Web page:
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2B Ian Kinsler (Trade with Texas), OF Rajai Davis (Free Agent), RHP Joe Nathan (Free Agent), RHP Joba Chamberlain (Free Agent), IF Steve Lombardozzi (Trade with Washington), LHP Ian Krol (Trade with Washington), LHP Robbie Ray (Trade with Washington)
1B Prince Fielder (Trade with Texas), RHP Doug Fister (Trade with Washington), SS Jhonny Peralta (Free Agent), SS Ramon Santiago (Free Agent), RHP Jose Veras (Free Agent), RHP Jeremy Bonderman (Free Agent), RHP Joaquin Benoit (Free Agent), 2B Omar Infante (Free Agent), RHP Octavio Dotel (Free Agent)
The Tigers, possibly spurred on by the toll playing third base took on Miguel Cabrera's body last season, sent Prince Fielder to Texas for second baseman Ian Kinsler in a rare one-for-one blockbuster trade.
It made sense for both teams, but especially for the Tigers because, as Michael Rosenberg of Sports Illustrated wrote shortly after the deal, they already had the best offensive first baseman in baseball when they signed Fielder in 2012.
The Tigers could have kept Fielder, withstood a few April boos, and watched him produce. The problem was not Fielder himself, or his postseason flop (figuratively and literally), or even his huge contract. The problem was the exact problem everybody saw coming when they signed him: He was the second-best first baseman on the roster, and they owed him a bunch of money into his mid-30s.
Kinsler hasn't been the same player the last two years that he was in 2011, when he had a 30-30 season, but does provide solid on-base percentage numbers (.344 last season) and average defense at second base.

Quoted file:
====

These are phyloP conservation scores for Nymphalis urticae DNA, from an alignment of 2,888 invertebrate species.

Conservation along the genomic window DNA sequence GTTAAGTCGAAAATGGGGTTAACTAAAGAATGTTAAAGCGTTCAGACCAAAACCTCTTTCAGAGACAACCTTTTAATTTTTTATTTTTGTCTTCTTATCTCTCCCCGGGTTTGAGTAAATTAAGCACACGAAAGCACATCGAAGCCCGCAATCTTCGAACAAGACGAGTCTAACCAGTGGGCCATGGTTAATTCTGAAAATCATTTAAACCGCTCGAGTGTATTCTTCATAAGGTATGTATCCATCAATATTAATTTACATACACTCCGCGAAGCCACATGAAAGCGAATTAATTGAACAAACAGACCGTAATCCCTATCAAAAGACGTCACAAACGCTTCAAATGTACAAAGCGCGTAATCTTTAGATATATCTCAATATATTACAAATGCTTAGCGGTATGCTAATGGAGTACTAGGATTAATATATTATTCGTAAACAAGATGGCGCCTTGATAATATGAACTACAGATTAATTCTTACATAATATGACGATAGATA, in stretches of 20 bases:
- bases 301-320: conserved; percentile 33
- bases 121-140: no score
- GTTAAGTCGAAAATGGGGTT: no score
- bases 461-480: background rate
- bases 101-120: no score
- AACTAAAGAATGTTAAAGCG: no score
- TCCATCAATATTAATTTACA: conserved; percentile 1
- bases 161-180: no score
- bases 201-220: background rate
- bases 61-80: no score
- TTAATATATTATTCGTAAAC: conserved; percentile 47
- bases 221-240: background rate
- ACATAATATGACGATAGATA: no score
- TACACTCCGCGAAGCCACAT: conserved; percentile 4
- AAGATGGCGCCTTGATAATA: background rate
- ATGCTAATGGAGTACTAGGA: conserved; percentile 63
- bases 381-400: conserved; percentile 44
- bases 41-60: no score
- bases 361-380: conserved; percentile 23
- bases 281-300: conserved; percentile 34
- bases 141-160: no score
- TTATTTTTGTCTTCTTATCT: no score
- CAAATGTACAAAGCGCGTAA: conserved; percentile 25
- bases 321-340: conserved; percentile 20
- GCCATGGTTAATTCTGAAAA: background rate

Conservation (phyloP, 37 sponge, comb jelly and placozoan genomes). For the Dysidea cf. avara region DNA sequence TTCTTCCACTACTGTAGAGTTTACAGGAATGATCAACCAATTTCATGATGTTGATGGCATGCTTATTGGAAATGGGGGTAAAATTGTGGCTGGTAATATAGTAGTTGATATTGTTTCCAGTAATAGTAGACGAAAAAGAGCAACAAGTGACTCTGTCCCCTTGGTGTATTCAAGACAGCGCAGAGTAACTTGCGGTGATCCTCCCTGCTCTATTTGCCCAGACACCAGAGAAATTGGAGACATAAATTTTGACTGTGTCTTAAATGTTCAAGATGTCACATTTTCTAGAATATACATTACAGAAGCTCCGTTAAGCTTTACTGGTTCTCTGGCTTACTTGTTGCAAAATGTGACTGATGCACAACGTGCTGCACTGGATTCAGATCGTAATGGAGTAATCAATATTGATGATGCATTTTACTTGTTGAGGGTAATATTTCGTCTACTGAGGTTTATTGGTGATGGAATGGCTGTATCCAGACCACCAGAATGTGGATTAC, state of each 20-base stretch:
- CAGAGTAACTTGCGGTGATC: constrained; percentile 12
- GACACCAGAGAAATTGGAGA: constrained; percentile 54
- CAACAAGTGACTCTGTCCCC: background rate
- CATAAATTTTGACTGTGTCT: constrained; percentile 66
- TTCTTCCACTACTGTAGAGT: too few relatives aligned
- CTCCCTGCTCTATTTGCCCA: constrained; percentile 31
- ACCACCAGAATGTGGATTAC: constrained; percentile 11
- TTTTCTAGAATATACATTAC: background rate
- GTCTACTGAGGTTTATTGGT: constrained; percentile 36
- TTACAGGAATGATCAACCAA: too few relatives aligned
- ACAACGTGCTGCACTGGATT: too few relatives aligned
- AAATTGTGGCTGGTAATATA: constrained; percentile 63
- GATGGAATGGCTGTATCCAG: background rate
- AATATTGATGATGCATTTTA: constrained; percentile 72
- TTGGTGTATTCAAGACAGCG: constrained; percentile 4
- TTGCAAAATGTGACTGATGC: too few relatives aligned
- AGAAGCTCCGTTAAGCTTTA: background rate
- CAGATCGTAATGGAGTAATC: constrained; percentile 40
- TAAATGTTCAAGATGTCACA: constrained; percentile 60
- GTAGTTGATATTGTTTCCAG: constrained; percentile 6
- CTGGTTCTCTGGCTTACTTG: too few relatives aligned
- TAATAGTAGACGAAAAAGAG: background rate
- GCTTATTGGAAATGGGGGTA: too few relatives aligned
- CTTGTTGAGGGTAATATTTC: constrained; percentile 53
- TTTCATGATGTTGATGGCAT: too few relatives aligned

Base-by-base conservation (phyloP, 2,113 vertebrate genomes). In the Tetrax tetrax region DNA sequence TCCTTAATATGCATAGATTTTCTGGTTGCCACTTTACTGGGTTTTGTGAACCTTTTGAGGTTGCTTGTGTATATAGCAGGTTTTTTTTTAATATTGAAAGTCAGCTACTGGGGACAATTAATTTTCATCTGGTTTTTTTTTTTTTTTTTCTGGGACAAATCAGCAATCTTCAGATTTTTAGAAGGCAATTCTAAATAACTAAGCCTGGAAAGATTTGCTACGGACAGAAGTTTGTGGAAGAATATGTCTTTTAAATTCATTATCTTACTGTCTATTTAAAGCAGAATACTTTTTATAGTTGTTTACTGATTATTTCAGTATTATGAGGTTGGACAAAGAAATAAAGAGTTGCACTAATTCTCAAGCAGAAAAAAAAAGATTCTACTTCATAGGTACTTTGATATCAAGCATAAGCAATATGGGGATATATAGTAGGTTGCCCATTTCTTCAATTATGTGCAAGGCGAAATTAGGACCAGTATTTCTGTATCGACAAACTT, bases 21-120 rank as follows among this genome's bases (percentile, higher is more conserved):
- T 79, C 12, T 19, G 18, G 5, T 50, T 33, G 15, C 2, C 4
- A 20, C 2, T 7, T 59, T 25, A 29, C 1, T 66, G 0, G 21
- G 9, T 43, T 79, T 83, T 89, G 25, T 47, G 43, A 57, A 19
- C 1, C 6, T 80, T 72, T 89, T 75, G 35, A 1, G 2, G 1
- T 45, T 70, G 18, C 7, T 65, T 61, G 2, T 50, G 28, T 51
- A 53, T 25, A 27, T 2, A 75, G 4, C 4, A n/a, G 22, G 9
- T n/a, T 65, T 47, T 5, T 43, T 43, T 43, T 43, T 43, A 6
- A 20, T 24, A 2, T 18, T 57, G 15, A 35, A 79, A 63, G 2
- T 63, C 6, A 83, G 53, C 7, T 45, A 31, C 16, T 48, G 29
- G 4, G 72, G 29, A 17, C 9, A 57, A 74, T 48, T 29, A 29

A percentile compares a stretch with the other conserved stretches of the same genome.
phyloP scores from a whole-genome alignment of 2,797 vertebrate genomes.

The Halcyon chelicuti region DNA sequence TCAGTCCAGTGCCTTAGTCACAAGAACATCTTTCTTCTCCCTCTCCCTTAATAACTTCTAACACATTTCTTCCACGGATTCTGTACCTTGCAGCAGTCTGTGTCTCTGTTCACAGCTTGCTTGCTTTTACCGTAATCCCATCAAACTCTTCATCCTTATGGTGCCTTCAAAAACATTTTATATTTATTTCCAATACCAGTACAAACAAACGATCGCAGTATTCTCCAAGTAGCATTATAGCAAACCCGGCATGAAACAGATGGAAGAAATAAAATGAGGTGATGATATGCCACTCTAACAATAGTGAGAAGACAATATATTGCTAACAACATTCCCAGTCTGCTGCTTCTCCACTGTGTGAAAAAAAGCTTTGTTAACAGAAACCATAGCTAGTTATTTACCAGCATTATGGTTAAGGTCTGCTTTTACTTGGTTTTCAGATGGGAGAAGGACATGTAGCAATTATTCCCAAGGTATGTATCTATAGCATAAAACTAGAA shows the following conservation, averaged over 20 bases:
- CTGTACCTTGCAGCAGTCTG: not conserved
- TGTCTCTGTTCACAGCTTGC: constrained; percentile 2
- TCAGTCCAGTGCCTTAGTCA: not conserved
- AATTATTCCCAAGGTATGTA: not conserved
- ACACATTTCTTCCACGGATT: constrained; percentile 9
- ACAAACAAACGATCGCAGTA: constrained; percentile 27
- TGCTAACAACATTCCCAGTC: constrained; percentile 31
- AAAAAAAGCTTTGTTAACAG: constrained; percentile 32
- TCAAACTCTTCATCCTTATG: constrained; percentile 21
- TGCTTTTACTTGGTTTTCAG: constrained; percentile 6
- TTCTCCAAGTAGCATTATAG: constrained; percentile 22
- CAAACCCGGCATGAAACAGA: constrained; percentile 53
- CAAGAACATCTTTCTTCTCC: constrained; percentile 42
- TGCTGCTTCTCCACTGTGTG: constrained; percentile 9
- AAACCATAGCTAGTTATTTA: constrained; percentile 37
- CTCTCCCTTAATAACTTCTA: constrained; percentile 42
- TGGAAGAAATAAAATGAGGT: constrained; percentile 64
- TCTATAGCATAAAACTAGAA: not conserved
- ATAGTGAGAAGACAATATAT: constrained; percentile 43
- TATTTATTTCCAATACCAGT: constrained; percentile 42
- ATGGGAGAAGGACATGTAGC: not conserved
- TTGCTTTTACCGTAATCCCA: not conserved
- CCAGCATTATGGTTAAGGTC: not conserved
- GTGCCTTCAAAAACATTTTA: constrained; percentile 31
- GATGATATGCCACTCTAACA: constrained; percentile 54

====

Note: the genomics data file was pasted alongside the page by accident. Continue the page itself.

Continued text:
Kinsler will take the place of Omar Infante, who signed a contract with division rival Kansas City in the offseason.
Joe Nathan is the other major addition to the roster, taking over the closer's role vacated by Joaquin Benoit.
The Tigers are betting a lot of money ($20 million through 2016 with an option for 2017) on the 39-year-old Nathan. He's been fantastic the last two years with Texas but also had the lowest average fastball velocity (92.2) and highest slider use (35.4 percent) of his career in 2013.
Doug Fister was traded to Washington in a surprise move for utility infielder Steve Lombardozzi and minor league pitchers Robbie Ray and Ian Krol. It was a baffling move, given how good Fister had been for Detroit since being acquired from Seattle and how little the Tigers received in return.
Dave Cameron of FanGraphs declared the deal a "steal" for the Nationals, citing the low cost for Fister over the next two years and lack of impact talent dealt by Washington.
Dealing Fister does open a rotation spot for Drew Smyly, who was an effective multi-inning reliever for the Tigers last season and has the ability to start but isn't likely to be as immediately valuable as Fister would have been.
Jhonny Peralta will be the biggest free-agent loss for the Tigers. He had the 50-game suspension last season for being involved with the Biogenesis scandal but led all AL shortstops with an .815 OPS in 2013 (min. 425 plate appearances).
Jose Iglesias, acquired from Boston last July, has star potential with the glove at shortstop, but there are real doubts about his ability to hit enough to play every day. He hit just .235/.274/.306 in the second half, which isn't going to play in the big leagues regardless of how good the glove is.